Fields of Battle: Gettysburg (FIELDS OF BATTLE SERIES) Paperback – 25 Oct 2001
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This is a brand new look at the famous battle in the American Civil War
About the Author
Hugh Bicheno has had careers as an academic, an intelligence officer and a freelance kidnap and ransom negotiator. After twenty-five years in the Americas, during which time he visited most of the Independence and Civil War battlefields, he now lives in Cambridge and is devoted to writing about men at war.
Top Customer Reviews
It is an exceedingly pleasant duty, therefore, to welcome an extremely well-written over-view of what is a very complicated battle. Mr Bicheno is to be congratulated in compressing an amazing amount of detail and anecdote into 200 pages of text, and yet making the project very readable. The action on the battlefield is explained in detail but without fuss and separate chapters cover separate areas of the battlefield. The appendices must be seen to appreciate the amount of useful information there (Regimental commanders and losses at both Gettysburg and Chancellorsville, etc.). Throughout the book there are very well chosen photographs and, in addition, the computer-generated three-dimensional maps are an object lesson in clarity, each with its own explanatory key.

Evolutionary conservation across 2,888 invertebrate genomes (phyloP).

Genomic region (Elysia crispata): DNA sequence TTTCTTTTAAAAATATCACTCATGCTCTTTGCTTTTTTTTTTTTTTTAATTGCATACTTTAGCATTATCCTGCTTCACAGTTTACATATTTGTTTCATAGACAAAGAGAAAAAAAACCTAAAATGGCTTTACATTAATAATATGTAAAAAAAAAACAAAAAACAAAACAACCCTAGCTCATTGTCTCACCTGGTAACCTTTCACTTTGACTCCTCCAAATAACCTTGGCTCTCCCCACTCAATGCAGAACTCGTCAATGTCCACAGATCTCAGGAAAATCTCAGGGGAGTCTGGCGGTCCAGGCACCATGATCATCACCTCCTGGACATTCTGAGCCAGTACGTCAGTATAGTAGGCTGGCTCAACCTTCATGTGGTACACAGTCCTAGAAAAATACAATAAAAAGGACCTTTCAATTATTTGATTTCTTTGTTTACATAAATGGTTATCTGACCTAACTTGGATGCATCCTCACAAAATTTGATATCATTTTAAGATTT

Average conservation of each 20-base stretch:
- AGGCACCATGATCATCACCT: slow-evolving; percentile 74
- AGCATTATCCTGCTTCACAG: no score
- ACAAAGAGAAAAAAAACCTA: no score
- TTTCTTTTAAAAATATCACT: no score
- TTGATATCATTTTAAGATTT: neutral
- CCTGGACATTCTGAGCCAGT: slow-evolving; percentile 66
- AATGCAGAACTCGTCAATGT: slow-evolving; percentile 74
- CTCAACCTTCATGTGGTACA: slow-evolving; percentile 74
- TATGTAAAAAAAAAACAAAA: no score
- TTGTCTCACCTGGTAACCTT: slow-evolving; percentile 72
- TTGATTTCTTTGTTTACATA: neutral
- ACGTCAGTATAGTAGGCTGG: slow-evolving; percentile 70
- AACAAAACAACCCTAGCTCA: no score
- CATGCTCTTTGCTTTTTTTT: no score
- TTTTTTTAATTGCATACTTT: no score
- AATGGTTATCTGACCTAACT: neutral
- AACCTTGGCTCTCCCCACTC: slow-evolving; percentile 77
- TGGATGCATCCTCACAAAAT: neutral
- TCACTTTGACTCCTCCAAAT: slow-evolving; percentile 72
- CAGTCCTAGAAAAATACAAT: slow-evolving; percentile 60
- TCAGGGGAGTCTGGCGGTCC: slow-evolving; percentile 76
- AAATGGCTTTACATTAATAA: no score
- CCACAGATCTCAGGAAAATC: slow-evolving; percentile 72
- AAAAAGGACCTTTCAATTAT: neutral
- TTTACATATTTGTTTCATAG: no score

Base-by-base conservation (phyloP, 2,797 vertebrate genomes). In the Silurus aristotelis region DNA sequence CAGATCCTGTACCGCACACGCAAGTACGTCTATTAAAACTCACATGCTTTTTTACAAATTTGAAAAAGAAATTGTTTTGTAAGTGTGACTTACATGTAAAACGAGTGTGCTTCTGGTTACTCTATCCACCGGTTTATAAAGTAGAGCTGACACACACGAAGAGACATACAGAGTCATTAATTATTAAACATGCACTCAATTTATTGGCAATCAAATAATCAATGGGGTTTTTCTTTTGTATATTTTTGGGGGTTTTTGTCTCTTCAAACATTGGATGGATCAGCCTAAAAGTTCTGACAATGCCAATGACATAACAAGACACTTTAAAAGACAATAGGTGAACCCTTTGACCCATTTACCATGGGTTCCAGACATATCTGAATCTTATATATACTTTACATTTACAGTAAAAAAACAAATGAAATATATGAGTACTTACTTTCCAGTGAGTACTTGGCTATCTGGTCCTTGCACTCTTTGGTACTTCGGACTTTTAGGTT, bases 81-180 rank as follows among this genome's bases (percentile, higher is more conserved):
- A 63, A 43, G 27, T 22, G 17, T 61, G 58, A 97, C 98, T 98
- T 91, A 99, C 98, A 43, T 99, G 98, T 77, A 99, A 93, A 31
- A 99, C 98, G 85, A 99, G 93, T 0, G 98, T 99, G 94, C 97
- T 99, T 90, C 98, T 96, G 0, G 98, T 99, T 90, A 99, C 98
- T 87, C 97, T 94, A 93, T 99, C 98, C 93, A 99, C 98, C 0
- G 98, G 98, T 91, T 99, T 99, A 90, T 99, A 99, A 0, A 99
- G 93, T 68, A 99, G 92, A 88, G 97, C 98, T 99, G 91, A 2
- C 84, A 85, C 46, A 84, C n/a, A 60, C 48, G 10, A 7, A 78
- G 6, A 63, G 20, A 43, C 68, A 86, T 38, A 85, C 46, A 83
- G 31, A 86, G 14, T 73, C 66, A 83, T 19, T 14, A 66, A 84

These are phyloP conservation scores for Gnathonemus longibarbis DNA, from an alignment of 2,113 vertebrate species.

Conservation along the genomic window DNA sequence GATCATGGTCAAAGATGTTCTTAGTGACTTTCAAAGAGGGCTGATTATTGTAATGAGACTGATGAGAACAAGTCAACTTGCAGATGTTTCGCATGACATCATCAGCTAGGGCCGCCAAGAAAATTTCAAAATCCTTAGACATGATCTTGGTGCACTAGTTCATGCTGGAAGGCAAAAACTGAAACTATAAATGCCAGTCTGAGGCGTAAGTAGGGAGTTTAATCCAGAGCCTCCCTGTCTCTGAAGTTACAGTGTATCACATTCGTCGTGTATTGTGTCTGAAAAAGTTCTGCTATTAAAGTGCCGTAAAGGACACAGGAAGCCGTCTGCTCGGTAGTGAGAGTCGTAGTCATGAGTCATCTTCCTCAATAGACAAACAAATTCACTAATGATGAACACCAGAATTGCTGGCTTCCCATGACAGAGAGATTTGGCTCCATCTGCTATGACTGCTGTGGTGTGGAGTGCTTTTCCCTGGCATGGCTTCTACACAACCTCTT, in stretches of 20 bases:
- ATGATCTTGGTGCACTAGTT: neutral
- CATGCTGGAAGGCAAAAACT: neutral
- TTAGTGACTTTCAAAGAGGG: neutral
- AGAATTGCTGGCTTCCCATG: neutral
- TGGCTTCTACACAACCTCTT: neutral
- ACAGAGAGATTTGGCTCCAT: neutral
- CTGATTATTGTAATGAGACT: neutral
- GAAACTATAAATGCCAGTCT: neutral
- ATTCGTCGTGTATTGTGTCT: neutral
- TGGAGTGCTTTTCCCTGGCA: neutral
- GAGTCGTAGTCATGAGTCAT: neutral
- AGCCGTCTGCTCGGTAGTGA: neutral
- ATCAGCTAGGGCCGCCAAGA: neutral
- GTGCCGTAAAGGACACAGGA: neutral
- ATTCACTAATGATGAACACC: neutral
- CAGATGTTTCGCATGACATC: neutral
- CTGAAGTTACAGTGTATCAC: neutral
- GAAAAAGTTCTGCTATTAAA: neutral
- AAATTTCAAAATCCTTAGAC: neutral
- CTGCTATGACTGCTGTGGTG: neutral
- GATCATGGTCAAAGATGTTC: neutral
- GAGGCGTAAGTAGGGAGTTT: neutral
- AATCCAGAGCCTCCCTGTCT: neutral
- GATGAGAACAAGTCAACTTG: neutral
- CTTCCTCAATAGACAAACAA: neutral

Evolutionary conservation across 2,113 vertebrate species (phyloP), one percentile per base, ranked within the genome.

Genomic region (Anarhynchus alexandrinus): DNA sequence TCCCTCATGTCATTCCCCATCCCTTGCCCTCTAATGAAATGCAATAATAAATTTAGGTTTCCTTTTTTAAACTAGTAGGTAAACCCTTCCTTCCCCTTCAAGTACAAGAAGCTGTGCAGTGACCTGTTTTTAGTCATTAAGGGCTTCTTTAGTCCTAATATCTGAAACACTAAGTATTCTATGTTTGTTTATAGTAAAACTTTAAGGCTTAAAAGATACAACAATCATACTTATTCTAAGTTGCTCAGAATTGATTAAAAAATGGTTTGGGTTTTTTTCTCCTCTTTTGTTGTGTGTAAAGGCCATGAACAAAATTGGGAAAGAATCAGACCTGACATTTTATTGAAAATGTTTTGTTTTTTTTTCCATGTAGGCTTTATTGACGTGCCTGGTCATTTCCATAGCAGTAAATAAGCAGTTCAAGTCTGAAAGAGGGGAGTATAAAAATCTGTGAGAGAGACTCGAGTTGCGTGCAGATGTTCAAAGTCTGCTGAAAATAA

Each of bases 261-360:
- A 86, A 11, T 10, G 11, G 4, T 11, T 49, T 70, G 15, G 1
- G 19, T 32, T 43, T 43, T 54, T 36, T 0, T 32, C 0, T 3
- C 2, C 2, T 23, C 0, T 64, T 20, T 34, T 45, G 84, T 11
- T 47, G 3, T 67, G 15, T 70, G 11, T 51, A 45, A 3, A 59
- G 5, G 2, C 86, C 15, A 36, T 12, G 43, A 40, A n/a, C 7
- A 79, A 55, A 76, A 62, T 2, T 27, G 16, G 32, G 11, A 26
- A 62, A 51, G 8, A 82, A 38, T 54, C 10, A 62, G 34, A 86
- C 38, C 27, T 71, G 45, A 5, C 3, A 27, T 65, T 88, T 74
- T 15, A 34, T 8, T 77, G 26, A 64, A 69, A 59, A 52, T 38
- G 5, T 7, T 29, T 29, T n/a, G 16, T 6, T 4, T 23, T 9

For anyone interested in Gettysburg or the American Civil War generally, this book cannot be recommended too highly.
Most Helpful Customer Reviews on Amazon.com (beta)
Gettysburg consists of fifteen chapters, beginning with the pre-battle movements into Pennsylvania. There are three chapters on the first day fighting, eight on the second day, and three on the third day. Each chapter includes a full-page color map that depicts the primary action described in that chapter - an excellent methodology. In fact, the maps are the heart and soul of this work. On the negative side, the maps lack a scale, a chronology or exact enumeration of all units depicted, so it can be difficult to relate events on one map to events on another. On the plus side, the maps are simple but accurate and Bicheno has included a number of maps on the wheat field and the peach orchard - actions usually neglected in other accounts. Finally, Bicheno ends his narrative with a concluding chapter, a bibliography and four appendices. The photographs in this volume are decent but not particularly original (oddly, there is not a single photo of the modern battlefield).